With New Year in Lone Star State, licensed Texans for the first time since 1871 can carry a holstered pistol in public
December 31, 2015 6:00PM ET
When the New Year begins in the Lone Star State, licensed Texans for the first time since 1871 will be allowed to carry a holstered pistol in public under an open carry law passed in the Republican-dominated 2015 legislative session.

Supporters said the law would enhance public safety in the state of 27 million people. Texas will be the most populous U.S. state to allow open carry. Opponents have said it could be chilling for the public to see armed people on city streets and inside public buildings and designated stores.

Under the new law, nearly 1 million people in Texas who have passed a required safety course and have a concealed handgun permit will be allowed to carry holstered handguns.

“Jan. 1 is just the jumping point for returning the right to keep and bear arms to Texans after almost 150 years,” said C.J. Grisham, the president of Open Carry Texas, which pushed for the law and wants to see open carry expanded.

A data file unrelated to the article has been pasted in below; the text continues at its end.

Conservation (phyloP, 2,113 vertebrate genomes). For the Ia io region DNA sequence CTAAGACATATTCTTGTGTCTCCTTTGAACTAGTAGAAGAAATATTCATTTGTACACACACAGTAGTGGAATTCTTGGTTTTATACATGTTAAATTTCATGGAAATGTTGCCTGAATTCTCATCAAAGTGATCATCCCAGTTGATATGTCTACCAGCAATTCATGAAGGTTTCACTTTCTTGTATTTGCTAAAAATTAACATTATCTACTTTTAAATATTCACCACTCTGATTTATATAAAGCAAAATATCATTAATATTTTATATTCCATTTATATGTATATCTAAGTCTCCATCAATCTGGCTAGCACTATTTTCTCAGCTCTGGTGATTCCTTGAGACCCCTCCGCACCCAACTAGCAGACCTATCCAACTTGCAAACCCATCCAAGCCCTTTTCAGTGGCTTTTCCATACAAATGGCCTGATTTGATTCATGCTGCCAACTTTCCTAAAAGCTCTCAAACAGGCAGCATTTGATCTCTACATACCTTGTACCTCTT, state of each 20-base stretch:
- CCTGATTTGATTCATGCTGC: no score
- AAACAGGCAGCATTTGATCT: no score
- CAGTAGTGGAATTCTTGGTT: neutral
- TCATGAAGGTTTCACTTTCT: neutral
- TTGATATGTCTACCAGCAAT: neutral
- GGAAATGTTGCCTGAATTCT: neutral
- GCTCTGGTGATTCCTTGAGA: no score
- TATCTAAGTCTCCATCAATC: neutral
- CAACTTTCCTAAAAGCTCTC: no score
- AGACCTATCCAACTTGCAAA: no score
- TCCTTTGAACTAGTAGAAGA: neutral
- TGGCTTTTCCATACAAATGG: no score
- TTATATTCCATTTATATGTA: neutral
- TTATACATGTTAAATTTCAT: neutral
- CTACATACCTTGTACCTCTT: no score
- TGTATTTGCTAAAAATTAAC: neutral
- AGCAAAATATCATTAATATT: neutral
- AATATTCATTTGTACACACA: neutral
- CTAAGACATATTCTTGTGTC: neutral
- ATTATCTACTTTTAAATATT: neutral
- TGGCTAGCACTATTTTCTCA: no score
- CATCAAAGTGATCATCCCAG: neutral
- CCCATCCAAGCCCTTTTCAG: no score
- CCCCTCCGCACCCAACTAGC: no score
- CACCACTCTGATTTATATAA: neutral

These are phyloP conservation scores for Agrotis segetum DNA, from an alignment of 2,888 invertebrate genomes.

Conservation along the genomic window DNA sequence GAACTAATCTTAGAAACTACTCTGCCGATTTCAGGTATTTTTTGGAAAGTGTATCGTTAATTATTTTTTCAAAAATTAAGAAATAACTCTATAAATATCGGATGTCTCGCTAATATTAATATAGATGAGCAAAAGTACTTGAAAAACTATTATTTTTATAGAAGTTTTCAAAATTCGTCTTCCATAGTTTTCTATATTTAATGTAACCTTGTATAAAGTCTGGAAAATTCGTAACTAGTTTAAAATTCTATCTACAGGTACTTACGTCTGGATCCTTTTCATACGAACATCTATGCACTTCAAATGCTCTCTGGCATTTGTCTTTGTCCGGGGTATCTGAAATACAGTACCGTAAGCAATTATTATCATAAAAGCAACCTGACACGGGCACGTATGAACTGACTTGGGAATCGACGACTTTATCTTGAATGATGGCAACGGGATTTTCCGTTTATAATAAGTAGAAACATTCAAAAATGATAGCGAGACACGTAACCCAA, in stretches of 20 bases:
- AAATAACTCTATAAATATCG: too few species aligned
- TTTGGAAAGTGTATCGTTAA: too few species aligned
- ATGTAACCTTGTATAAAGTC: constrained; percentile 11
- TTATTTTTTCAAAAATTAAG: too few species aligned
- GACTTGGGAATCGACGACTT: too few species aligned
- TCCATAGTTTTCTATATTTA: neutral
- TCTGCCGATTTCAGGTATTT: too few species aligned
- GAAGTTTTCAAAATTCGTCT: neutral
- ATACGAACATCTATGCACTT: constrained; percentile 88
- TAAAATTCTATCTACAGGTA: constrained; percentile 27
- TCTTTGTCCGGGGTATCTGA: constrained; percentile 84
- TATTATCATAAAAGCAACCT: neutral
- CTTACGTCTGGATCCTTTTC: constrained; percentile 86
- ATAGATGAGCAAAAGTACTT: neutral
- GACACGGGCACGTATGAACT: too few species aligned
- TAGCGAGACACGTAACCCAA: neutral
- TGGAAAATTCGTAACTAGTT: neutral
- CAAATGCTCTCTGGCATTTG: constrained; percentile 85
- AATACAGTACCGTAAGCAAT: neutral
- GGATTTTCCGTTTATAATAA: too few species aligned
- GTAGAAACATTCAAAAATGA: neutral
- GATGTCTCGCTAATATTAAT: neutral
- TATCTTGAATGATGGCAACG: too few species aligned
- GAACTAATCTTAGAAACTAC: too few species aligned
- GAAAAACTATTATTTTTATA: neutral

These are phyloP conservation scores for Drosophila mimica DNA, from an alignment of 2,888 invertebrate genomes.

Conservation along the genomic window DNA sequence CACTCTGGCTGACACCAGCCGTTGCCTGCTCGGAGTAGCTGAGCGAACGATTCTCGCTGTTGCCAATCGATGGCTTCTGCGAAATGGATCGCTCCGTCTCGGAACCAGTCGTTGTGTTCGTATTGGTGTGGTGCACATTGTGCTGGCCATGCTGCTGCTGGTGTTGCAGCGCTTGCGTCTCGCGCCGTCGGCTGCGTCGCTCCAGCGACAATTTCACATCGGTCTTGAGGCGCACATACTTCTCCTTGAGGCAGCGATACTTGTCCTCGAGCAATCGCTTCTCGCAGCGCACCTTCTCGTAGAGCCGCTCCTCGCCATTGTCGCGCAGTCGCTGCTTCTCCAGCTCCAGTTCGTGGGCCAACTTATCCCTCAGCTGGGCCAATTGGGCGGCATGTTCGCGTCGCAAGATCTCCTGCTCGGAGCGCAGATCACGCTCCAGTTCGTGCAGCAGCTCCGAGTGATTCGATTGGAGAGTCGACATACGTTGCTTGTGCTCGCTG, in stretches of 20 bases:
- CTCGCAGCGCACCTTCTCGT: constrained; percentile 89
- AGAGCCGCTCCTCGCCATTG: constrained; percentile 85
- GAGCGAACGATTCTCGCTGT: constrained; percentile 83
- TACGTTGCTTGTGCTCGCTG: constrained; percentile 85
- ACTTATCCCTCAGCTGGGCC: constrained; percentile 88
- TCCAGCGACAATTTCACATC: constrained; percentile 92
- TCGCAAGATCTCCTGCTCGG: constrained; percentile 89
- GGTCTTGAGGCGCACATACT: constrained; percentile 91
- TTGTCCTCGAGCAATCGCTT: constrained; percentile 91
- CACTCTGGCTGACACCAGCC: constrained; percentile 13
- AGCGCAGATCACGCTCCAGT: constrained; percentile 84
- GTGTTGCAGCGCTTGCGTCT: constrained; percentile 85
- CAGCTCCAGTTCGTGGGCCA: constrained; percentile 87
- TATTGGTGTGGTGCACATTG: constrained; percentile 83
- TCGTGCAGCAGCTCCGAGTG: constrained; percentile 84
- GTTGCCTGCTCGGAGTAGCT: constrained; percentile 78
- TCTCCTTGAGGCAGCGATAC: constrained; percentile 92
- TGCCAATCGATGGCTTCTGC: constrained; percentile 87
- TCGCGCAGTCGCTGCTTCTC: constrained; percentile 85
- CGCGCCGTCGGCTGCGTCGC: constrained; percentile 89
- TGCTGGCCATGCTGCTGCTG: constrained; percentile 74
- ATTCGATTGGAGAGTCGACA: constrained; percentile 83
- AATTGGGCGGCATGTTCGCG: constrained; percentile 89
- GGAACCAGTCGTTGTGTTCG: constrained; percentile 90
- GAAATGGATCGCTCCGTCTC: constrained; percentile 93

The law allows individual property owners and companies to bar open carry inside their establishments. If businesses opt out, they are required to display a specifically worded sign on their doors.

Many Texas companies, like H-E-B grocery, the state’s largest private employer, have said they would continue to allow concealed carrying of firearms but not open carry. H-E-B noted that many customers have said they would be uncomfortable with people in store aisles openly carrying a pistol. State Rep. Diego Bernal, a Democrat representing San Antonio who voted against the bill, said the law is a mistake.

“I don’t see how introducing firearms into everyday life makes anything better,” he said.

One of the most debated aspects of the law was a provision allowing police to ask to see the permit of anyone openly carrying a handgun. Groups like Open Carry Texas said that would allow police to harass law-abiding citizens.

Law enforcement officials have voiced concern about how to approach an unfolding crime scene in which multiple people could be seen with weapons, which could cause deadly confusion in active shooter scenarios.


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